The music of Will Overman is at once melodic as it is relentless, as refreshingly unique as it is familiar and evocative.
Overman’s music is rooted deeply in the South yet transcends genres and convention, blending essential elements of rock, blues, country toward a collective swell reminiscent of the Allman Brothers, Lynyrd Skynyrd and Marshall Tucker.
A Virginia native, Overman -- who made it through two levels of NBC’s “The Voice” -- pairs sleek vocals with haunting rhythm and introspective melody. He takes on love, life and loss. All with an edge driven deep in reality.
Whether performing solo or with a full band, Overman is a young Bruce Springsteen, (think “Nebraska”). He’s a folksinger and a rocker (think “Born to Run”), fronting a talented group of musicians swinging from flawless riffs to intoxicating beats.
Overman is quickly building a reputation as a fan favorite at music festivals including MerleFest, Rooster Walk Music and Arts Festival, Front Porch Fest and Appaloosa Roots Music Festival. He’s slated to play at the 2017 Lynchstock and is a finalist in the “Rockn to Lockn” contest. And he recently submitted this to NPR’s Tiny Desk Concert.
Will Overman Band’s debut album, released in June 2016, is a nod to Southern fried rock at its finest and most influential. The self-titled release includes boogie rhythms and driving guitar leads. His lyrics extol the values, aspirations and excesses of Southern working-class young adults.
The single, "All I Say," showcases the band's myriad talents, combining an upbeat tempo with lyrics laced with regret of unrequited love.
A trip through the first and the last cut on this 58-minute album — produced by Dave Stipe at Monkeyclaus Studio in Nelson County — leaves listeners surprised and elated. Thoughtful and reflective.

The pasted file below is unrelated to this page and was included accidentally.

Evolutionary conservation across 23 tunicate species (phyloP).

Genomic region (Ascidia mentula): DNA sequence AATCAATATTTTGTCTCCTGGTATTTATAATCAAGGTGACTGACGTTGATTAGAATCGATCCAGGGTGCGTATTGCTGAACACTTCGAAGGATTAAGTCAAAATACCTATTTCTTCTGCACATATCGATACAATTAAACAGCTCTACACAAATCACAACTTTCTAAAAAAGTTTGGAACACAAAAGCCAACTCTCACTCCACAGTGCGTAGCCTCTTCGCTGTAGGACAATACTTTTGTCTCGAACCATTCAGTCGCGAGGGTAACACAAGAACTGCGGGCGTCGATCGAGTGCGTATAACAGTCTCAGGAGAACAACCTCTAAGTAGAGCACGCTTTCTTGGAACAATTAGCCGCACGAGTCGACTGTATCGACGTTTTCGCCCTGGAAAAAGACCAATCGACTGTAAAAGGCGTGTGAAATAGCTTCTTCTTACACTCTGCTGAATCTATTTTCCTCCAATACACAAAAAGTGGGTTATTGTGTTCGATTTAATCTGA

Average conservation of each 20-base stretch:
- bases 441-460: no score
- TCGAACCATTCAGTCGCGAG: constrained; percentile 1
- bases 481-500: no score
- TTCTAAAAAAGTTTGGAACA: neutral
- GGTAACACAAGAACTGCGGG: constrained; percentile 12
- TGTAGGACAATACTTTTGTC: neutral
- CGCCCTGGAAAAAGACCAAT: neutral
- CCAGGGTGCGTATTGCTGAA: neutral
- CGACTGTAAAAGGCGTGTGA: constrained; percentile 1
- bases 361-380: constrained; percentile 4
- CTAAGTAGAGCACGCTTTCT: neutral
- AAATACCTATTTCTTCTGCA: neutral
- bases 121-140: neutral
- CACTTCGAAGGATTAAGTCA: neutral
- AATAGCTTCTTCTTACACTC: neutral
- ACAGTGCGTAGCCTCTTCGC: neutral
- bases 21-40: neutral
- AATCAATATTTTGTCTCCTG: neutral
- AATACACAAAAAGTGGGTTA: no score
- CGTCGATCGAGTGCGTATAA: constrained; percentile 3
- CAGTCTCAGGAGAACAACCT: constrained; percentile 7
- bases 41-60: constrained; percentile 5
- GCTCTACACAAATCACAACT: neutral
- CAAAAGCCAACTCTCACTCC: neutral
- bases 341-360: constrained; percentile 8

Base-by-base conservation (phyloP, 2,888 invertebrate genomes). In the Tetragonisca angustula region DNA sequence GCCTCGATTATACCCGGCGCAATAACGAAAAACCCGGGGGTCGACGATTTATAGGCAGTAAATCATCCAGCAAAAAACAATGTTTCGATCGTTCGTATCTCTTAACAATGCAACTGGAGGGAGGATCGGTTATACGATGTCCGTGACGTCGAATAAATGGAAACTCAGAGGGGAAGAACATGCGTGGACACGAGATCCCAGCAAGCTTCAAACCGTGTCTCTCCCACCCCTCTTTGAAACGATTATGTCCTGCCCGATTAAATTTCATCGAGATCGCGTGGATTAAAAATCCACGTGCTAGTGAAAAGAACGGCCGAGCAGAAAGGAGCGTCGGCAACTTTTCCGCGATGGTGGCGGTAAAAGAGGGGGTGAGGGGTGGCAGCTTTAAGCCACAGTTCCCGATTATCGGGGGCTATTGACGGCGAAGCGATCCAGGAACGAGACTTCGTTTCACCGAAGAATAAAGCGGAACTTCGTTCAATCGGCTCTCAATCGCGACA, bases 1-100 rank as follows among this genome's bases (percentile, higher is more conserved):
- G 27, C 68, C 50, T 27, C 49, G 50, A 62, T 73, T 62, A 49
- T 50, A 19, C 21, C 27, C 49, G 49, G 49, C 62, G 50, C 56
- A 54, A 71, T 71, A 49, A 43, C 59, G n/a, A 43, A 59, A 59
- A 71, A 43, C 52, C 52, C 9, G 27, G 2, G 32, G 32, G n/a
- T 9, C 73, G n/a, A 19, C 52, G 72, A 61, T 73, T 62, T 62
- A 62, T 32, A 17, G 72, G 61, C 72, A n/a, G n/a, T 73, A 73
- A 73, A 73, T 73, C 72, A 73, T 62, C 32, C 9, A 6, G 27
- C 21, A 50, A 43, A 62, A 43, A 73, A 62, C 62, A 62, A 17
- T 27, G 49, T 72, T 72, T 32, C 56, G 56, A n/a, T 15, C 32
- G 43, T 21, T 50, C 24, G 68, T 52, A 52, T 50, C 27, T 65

The release was mixed at the studio of another Charlottesville artist, Sons of Bill’s Sam Wilson, who cameos on the pedal steel on “Son.”
No Depression also gave the album high praise in this review. “Overman's record lays it all out, a rich start for an auspicious musical career.”
Overman, a 23-year-old senior at the University of Virginia, is a son of the South. His love for his home state resonates throughout the album lyrically and melodically.
The Huffington Post writes:
“WOB’s sound is a throwback to bands such as the Allman Brothers and Marshall Tucker Band — with shades of Bruce Springsteen, Bob Seger, the Eagles, Simon and Garfunkel and even Glen Campbell. But don’t mistake this for a country band or try to categorize them as Americana. Because as lush as the melodies and the lyrics are — they appear to be written by someone much older — this album just plain rocks. Just as you’re lost in a haunting melody, the electric guitar, bass and drums kick in. You’d also never know that this band has been perfecting its sound together for mere months rather than years.”
WOB’s debut album is full of reverence for their roots, honest reflection, and is a personal statement by a young band taking their first steps on the long journey ahead. As part of that journey, WOB has played hundreds of shows from Burlington, Vermont, to Columbus, Ohio, to NYC and Washington, D.C., to Nashville and Knoxville, Tennessee. In between WOB is working on a new album.
The music of WOB — call it “amped-up folk rock” — is as energetic as it is passionate. It can be haunting and evocative yet sincere, sweet. Musically and lyrically, the band draws from its Virginia roots, producing a rare combination of enticing harmony and straight-ahead, hard-charging rhythm and riffs.
Drawing comparisons to The Avetts and Jason Isbell, the band carries an unwavering commitment to its music — and to its fans. That music and those lyrics, as the Huffington Post wrote, seems to draw “ … from the experiences of someone much older.” Soulful and unforgettable. Addictive and sometimes playful. Meaningful and real. Those factors, plus a transcendent passion and unyielding commitment to craft, are what truly define this rising, must-see group of talented young musicians.